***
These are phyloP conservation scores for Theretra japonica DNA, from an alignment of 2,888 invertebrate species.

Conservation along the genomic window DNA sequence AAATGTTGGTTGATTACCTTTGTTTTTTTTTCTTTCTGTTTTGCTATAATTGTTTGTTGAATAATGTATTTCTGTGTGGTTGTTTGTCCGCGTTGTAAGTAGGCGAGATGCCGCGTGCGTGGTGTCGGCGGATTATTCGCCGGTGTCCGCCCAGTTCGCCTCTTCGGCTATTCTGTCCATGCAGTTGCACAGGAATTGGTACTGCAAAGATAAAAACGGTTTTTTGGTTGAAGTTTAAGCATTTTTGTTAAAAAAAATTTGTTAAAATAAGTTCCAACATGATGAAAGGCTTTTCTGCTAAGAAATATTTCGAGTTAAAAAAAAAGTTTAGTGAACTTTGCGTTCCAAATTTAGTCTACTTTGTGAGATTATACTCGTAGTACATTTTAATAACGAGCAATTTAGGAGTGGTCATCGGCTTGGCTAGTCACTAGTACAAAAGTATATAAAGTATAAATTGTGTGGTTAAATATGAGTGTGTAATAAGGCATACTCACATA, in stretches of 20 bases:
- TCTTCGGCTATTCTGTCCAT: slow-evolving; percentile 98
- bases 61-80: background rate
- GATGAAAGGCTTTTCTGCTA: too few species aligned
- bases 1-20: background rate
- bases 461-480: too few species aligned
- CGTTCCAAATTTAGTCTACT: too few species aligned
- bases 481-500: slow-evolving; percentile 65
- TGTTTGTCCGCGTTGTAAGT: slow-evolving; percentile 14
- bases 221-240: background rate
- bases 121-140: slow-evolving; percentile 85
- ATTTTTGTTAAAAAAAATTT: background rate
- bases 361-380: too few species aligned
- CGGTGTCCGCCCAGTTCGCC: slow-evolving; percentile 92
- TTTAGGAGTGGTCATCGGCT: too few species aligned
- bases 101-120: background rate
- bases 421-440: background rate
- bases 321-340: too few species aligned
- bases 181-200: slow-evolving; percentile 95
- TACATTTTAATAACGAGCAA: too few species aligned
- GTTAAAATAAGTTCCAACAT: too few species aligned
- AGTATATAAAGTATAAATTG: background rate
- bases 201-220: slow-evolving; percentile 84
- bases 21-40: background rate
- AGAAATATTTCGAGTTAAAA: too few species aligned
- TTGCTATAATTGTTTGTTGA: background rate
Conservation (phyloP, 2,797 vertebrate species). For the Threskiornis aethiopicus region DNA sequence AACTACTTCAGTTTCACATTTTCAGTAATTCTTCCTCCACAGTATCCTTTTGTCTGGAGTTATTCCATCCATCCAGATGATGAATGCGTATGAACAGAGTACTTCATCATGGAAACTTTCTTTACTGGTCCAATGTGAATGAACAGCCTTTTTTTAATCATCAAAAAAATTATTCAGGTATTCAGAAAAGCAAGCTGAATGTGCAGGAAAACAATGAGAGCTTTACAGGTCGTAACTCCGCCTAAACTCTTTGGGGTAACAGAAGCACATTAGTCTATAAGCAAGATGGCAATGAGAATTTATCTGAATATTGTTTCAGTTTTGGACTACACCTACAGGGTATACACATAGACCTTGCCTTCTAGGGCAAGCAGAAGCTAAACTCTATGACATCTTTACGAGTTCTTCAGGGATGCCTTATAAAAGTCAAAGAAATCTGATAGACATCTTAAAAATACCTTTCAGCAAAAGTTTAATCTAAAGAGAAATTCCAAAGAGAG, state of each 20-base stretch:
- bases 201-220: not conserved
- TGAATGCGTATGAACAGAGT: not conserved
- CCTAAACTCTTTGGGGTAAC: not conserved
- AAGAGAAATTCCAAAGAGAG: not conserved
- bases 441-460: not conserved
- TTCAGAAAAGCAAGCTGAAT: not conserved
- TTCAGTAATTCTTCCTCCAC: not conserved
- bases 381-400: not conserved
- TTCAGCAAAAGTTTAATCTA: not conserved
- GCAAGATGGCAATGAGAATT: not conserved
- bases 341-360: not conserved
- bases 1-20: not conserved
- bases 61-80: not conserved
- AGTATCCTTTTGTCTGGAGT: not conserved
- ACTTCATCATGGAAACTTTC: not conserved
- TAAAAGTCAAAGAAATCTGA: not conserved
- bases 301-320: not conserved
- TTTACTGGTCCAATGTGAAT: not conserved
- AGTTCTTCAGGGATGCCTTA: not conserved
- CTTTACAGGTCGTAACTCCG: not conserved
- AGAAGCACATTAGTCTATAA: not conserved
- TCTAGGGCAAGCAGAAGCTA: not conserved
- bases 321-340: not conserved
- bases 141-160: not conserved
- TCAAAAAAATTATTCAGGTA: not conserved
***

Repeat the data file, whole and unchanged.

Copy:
These are phyloP conservation scores for Theretra japonica DNA, from an alignment of 2,888 invertebrate species.

Conservation along the genomic window DNA sequence AAATGTTGGTTGATTACCTTTGTTTTTTTTTCTTTCTGTTTTGCTATAATTGTTTGTTGAATAATGTATTTCTGTGTGGTTGTTTGTCCGCGTTGTAAGTAGGCGAGATGCCGCGTGCGTGGTGTCGGCGGATTATTCGCCGGTGTCCGCCCAGTTCGCCTCTTCGGCTATTCTGTCCATGCAGTTGCACAGGAATTGGTACTGCAAAGATAAAAACGGTTTTTTGGTTGAAGTTTAAGCATTTTTGTTAAAAAAAATTTGTTAAAATAAGTTCCAACATGATGAAAGGCTTTTCTGCTAAGAAATATTTCGAGTTAAAAAAAAAGTTTAGTGAACTTTGCGTTCCAAATTTAGTCTACTTTGTGAGATTATACTCGTAGTACATTTTAATAACGAGCAATTTAGGAGTGGTCATCGGCTTGGCTAGTCACTAGTACAAAAGTATATAAAGTATAAATTGTGTGGTTAAATATGAGTGTGTAATAAGGCATACTCACATA, in stretches of 20 bases:
- TCTTCGGCTATTCTGTCCAT: slow-evolving; percentile 98
- bases 61-80: background rate
- GATGAAAGGCTTTTCTGCTA: too few species aligned
- bases 1-20: background rate
- bases 461-480: too few species aligned
- CGTTCCAAATTTAGTCTACT: too few species aligned
- bases 481-500: slow-evolving; percentile 65
- TGTTTGTCCGCGTTGTAAGT: slow-evolving; percentile 14
- bases 221-240: background rate
- bases 121-140: slow-evolving; percentile 85
- ATTTTTGTTAAAAAAAATTT: background rate
- bases 361-380: too few species aligned
- CGGTGTCCGCCCAGTTCGCC: slow-evolving; percentile 92
- TTTAGGAGTGGTCATCGGCT: too few species aligned
- bases 101-120: background rate
- bases 421-440: background rate
- bases 321-340: too few species aligned
- bases 181-200: slow-evolving; percentile 95
- TACATTTTAATAACGAGCAA: too few species aligned
- GTTAAAATAAGTTCCAACAT: too few species aligned
- AGTATATAAAGTATAAATTG: background rate
- bases 201-220: slow-evolving; percentile 84
- bases 21-40: background rate
- AGAAATATTTCGAGTTAAAA: too few species aligned
- TTGCTATAATTGTTTGTTGA: background rate
Conservation (phyloP, 2,797 vertebrate species). For the Threskiornis aethiopicus region DNA sequence AACTACTTCAGTTTCACATTTTCAGTAATTCTTCCTCCACAGTATCCTTTTGTCTGGAGTTATTCCATCCATCCAGATGATGAATGCGTATGAACAGAGTACTTCATCATGGAAACTTTCTTTACTGGTCCAATGTGAATGAACAGCCTTTTTTTAATCATCAAAAAAATTATTCAGGTATTCAGAAAAGCAAGCTGAATGTGCAGGAAAACAATGAGAGCTTTACAGGTCGTAACTCCGCCTAAACTCTTTGGGGTAACAGAAGCACATTAGTCTATAAGCAAGATGGCAATGAGAATTTATCTGAATATTGTTTCAGTTTTGGACTACACCTACAGGGTATACACATAGACCTTGCCTTCTAGGGCAAGCAGAAGCTAAACTCTATGACATCTTTACGAGTTCTTCAGGGATGCCTTATAAAAGTCAAAGAAATCTGATAGACATCTTAAAAATACCTTTCAGCAAAAGTTTAATCTAAAGAGAAATTCCAAAGAGAG, state of each 20-base stretch:
- bases 201-220: not conserved
- TGAATGCGTATGAACAGAGT: not conserved
- CCTAAACTCTTTGGGGTAAC: not conserved
- AAGAGAAATTCCAAAGAGAG: not conserved
- bases 441-460: not conserved
- TTCAGAAAAGCAAGCTGAAT: not conserved
- TTCAGTAATTCTTCCTCCAC: not conserved
- bases 381-400: not conserved
- TTCAGCAAAAGTTTAATCTA: not conserved
- GCAAGATGGCAATGAGAATT: not conserved
- bases 341-360: not conserved
- bases 1-20: not conserved
- bases 61-80: not conserved
- AGTATCCTTTTGTCTGGAGT: not conserved
- ACTTCATCATGGAAACTTTC: not conserved
- TAAAAGTCAAAGAAATCTGA: not conserved
- bases 301-320: not conserved
- TTTACTGGTCCAATGTGAAT: not conserved
- AGTTCTTCAGGGATGCCTTA: not conserved
- CTTTACAGGTCGTAACTCCG: not conserved
- AGAAGCACATTAGTCTATAA: not conserved
- TCTAGGGCAAGCAGAAGCTA: not conserved
- bases 321-340: not conserved
- bases 141-160: not conserved
- TCAAAAAAATTATTCAGGTA: not conserved